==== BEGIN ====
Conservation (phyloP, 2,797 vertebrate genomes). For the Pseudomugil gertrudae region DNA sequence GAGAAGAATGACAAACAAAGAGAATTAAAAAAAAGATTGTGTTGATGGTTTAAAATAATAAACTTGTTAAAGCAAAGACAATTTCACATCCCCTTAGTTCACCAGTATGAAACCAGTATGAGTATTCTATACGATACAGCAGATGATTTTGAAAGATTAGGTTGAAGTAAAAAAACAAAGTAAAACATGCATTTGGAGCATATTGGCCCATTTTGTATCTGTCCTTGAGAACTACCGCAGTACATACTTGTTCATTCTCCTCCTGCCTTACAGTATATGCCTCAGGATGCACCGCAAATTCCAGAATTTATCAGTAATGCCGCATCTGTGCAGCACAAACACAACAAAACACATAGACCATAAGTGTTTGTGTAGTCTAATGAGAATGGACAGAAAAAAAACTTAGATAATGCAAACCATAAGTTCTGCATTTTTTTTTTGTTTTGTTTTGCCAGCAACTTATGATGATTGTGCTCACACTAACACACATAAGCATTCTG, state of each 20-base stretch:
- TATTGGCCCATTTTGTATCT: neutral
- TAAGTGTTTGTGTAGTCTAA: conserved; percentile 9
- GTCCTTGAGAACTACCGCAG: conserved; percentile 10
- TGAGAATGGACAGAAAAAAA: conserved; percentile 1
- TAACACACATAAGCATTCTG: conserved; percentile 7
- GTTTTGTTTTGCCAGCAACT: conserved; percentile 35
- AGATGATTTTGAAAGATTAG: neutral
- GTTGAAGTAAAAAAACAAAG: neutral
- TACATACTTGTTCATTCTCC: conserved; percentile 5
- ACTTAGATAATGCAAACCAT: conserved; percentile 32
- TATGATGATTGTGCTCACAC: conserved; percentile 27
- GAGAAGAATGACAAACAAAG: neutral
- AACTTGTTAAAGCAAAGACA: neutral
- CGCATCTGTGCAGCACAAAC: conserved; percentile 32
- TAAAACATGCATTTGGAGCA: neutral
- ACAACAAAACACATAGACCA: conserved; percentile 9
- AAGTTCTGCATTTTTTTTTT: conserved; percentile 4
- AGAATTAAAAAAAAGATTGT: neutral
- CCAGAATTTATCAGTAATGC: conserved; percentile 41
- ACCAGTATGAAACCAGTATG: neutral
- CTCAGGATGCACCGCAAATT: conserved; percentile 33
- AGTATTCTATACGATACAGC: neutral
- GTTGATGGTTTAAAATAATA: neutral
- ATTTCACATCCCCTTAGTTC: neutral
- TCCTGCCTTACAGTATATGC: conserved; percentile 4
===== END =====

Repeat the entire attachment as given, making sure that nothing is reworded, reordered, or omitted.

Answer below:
Conservation (phyloP, 2,797 vertebrate genomes). For the Pseudomugil gertrudae region DNA sequence GAGAAGAATGACAAACAAAGAGAATTAAAAAAAAGATTGTGTTGATGGTTTAAAATAATAAACTTGTTAAAGCAAAGACAATTTCACATCCCCTTAGTTCACCAGTATGAAACCAGTATGAGTATTCTATACGATACAGCAGATGATTTTGAAAGATTAGGTTGAAGTAAAAAAACAAAGTAAAACATGCATTTGGAGCATATTGGCCCATTTTGTATCTGTCCTTGAGAACTACCGCAGTACATACTTGTTCATTCTCCTCCTGCCTTACAGTATATGCCTCAGGATGCACCGCAAATTCCAGAATTTATCAGTAATGCCGCATCTGTGCAGCACAAACACAACAAAACACATAGACCATAAGTGTTTGTGTAGTCTAATGAGAATGGACAGAAAAAAAACTTAGATAATGCAAACCATAAGTTCTGCATTTTTTTTTTGTTTTGTTTTGCCAGCAACTTATGATGATTGTGCTCACACTAACACACATAAGCATTCTG, state of each 20-base stretch:
- TATTGGCCCATTTTGTATCT: neutral
- TAAGTGTTTGTGTAGTCTAA: conserved; percentile 9
- GTCCTTGAGAACTACCGCAG: conserved; percentile 10
- TGAGAATGGACAGAAAAAAA: conserved; percentile 1
- TAACACACATAAGCATTCTG: conserved; percentile 7
- GTTTTGTTTTGCCAGCAACT: conserved; percentile 35
- AGATGATTTTGAAAGATTAG: neutral
- GTTGAAGTAAAAAAACAAAG: neutral
- TACATACTTGTTCATTCTCC: conserved; percentile 5
- ACTTAGATAATGCAAACCAT: conserved; percentile 32
- TATGATGATTGTGCTCACAC: conserved; percentile 27
- GAGAAGAATGACAAACAAAG: neutral
- AACTTGTTAAAGCAAAGACA: neutral
- CGCATCTGTGCAGCACAAAC: conserved; percentile 32
- TAAAACATGCATTTGGAGCA: neutral
- ACAACAAAACACATAGACCA: conserved; percentile 9
- AAGTTCTGCATTTTTTTTTT: conserved; percentile 4
- AGAATTAAAAAAAAGATTGT: neutral
- CCAGAATTTATCAGTAATGC: conserved; percentile 41
- ACCAGTATGAAACCAGTATG: neutral
- CTCAGGATGCACCGCAAATT: conserved; percentile 33
- AGTATTCTATACGATACAGC: neutral
- GTTGATGGTTTAAAATAATA: neutral
- ATTTCACATCCCCTTAGTTC: neutral
- TCCTGCCTTACAGTATATGC: conserved; percentile 4